Lucy Barton, a writer with a book launch and tour on the horizon, struggles to deal with the death of her beloved second husband, David. Her first husband, William, with whom she maintains a friendly relationship, convinces her to escape Manhattan to a rental home in coastal Maine where they’ll ride out the impending public health crisis caused by an unrelenting virus. She doesn’t know what he’s talking about, but William is a scientist who follows the news and understands the warnings. Lucy, whose life has had its share of catastrophes, including a poverty-driven childhood, a contentious mother-daughter relationship, William’s affairs, and now inconceivable widowhood, isn’t ready for another crisis. Nevertheless, she believes William even if she hasn’t been paying attention to the world around her.
Throwing clothes and a few important things in a bag (thinking it’ll be a week or two), Lucy accompanies William to a place vastly different from the Manhattan she knows intimately. There, they take lengthy walks, make friends, observe social distancing protocols, re-discover their lost relationship, and keep an eye on the news as the place they left seems to fall into a death spiral. Separated from family and friends, Lucy constantly worries about them and reaches out, feeling helpless as this one or that one contracts Covid-19 and as they lose this or that friend or family member.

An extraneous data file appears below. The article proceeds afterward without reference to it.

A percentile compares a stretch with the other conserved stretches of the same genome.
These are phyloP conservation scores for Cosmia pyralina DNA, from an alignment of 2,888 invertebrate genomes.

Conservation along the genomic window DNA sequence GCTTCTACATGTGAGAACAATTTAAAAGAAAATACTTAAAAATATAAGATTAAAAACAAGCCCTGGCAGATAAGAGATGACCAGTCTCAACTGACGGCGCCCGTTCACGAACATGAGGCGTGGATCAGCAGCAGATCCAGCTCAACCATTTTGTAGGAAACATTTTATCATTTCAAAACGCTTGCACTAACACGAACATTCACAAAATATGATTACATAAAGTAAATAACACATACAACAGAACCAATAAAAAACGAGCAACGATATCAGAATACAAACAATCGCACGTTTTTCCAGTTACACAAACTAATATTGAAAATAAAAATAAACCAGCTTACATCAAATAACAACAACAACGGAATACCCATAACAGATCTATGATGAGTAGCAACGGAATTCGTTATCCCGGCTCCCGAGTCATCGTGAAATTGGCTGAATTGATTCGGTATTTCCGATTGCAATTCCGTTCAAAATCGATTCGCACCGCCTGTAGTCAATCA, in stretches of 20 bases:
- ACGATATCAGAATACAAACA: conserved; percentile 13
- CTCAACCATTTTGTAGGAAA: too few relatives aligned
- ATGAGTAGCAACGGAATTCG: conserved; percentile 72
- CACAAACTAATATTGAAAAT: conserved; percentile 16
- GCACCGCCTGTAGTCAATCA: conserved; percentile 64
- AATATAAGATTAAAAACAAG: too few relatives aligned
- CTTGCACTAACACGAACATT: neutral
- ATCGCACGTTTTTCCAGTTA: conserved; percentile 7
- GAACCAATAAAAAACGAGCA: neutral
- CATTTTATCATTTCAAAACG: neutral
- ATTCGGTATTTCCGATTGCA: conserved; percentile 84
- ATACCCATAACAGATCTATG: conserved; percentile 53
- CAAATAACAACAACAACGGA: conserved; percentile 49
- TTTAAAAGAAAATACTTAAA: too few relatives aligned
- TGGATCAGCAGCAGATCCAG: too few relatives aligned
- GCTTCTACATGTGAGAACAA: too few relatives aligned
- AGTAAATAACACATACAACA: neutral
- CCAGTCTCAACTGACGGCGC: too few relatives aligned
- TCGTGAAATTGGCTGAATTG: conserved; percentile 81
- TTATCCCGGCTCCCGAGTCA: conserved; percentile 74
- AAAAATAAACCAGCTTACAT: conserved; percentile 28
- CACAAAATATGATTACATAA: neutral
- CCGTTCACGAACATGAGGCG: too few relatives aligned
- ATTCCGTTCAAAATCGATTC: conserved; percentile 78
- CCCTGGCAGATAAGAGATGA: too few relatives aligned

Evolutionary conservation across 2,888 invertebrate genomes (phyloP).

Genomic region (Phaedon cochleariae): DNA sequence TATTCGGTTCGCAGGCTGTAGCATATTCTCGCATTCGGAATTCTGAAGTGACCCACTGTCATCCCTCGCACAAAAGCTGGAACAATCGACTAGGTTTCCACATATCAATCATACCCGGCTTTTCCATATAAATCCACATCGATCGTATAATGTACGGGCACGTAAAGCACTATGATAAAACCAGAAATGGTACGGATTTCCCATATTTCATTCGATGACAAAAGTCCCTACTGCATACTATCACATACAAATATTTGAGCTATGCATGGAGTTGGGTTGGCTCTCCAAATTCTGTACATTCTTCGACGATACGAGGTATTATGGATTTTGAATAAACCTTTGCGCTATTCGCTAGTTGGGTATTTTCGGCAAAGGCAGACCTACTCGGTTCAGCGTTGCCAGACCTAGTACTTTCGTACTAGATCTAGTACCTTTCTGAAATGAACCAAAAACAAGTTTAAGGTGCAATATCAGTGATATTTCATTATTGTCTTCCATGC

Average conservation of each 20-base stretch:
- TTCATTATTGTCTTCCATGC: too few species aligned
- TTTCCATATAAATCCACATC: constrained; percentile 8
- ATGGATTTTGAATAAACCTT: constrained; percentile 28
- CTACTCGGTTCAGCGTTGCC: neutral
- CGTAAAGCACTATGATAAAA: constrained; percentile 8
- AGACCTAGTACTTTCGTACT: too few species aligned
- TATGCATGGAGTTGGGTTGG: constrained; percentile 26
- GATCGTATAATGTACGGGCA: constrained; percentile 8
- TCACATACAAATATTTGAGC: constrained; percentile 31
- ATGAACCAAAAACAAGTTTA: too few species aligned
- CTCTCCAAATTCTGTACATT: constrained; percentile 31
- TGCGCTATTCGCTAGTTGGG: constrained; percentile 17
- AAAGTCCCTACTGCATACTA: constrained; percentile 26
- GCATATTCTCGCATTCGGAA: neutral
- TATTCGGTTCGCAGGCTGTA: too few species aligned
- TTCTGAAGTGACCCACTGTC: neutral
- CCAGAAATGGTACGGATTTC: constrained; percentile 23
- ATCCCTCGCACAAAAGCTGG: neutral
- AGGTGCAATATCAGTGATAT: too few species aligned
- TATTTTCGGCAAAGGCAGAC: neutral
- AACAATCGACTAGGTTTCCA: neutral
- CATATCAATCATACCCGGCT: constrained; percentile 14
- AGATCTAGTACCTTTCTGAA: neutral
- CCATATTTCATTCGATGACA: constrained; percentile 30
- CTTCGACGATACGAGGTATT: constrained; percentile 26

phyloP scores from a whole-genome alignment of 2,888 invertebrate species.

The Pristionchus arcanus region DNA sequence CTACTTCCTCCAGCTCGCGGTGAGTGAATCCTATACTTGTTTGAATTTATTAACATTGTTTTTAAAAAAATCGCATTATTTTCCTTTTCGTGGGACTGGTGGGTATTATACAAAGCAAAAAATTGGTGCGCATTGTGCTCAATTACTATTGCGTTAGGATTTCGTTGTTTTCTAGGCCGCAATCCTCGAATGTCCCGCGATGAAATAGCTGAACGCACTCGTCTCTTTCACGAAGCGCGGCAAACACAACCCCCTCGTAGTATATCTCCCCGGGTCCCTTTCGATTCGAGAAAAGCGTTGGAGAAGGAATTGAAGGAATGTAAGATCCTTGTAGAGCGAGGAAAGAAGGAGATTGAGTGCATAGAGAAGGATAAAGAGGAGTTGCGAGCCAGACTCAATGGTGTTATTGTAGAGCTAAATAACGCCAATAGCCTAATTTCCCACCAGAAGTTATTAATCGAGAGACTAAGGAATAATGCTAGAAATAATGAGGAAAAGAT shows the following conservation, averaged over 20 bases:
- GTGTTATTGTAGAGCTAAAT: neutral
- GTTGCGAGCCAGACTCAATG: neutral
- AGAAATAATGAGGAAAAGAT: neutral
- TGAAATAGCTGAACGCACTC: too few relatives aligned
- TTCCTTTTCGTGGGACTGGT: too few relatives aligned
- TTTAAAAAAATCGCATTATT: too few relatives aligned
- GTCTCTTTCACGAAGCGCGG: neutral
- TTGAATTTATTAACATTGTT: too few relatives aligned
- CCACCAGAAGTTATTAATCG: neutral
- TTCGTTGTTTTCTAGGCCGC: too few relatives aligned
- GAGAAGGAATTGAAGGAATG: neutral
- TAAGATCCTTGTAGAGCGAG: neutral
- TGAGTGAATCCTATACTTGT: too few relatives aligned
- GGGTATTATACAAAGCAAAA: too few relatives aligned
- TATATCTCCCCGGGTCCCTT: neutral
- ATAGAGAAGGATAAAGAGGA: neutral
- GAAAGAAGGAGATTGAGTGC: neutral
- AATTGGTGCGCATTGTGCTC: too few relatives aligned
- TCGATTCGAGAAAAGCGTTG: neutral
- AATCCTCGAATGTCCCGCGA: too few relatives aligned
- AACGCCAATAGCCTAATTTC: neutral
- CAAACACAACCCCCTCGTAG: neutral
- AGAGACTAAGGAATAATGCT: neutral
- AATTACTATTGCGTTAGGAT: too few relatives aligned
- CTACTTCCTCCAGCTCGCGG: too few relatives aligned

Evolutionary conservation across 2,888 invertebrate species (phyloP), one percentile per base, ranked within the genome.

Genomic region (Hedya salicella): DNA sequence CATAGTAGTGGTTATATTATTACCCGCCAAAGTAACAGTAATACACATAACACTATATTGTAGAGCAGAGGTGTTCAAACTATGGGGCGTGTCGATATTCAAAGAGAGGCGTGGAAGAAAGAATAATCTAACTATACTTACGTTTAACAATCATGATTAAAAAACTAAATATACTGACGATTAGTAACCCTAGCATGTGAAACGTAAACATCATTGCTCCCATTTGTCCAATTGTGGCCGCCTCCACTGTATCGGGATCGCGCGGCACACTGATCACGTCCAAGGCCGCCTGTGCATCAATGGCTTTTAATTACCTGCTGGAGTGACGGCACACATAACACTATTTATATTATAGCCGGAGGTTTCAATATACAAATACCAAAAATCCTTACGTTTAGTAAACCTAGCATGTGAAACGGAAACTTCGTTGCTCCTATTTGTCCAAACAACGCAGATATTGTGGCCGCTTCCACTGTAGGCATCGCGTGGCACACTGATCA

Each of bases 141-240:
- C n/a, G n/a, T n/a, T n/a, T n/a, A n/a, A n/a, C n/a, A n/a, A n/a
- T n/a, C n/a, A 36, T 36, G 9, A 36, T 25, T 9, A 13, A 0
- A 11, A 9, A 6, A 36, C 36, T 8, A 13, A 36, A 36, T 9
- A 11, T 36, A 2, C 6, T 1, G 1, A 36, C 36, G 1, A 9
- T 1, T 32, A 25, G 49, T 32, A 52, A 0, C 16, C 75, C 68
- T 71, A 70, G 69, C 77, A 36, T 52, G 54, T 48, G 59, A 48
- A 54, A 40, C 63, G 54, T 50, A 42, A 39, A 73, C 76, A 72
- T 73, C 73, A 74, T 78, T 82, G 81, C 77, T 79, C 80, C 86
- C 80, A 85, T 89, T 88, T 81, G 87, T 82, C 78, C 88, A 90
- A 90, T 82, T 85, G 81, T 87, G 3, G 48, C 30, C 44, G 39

Lucy by the Sea is a quiet novel of a woman trying to make sense of her profound loss, a global pandemic, the changes the country and the world go through, the separation and distance she feels from her grown daughters, and her slow realization that Covid-19 isn’t going away in a week or two. Like everyone, she tries to navigate her isolation and finds ways to have human interaction aside from William. As the days pass, Lucy learns things about herself and sees people in a different light as the days plod onward. The little things she thinks about, tiny memories triggered by an errant thought or by seeing or hearing something become more important than she had ever thought.
Strout’s frugal but expressive prose recaptures the disconnection, confusion, and uncertainty of that period of recent memory wherein Covid-19 changed the way we think about so many things we took for granted and the way we think about ourselves and others. Strout writes in snippets of Lucy’s thoughts, realizations, wonderings, adding Lucy’s feelings about each as if she were making declarations with thumbs up or down, whether she was aware of something or not. Lucy has no qualms in revealing her deepest thoughts to the readers. While Lucy’s experience with the pandemic is vastly different from mine or perhaps yours, it is honest and believable, and her feelings and fears are such that Lucy will, in one way or another, resonate with the reader.
Lucy by the Sea published September 20, 2022 and is Strout’s fourth book featuring Lucy Barton.
Side Note: This is the fifth book I’ve read in 2022 set on the coast of Maine. Four of those books are novels, and one is non-fiction. This was a thoroughly unplanned reading experience, but it has been a delightful one.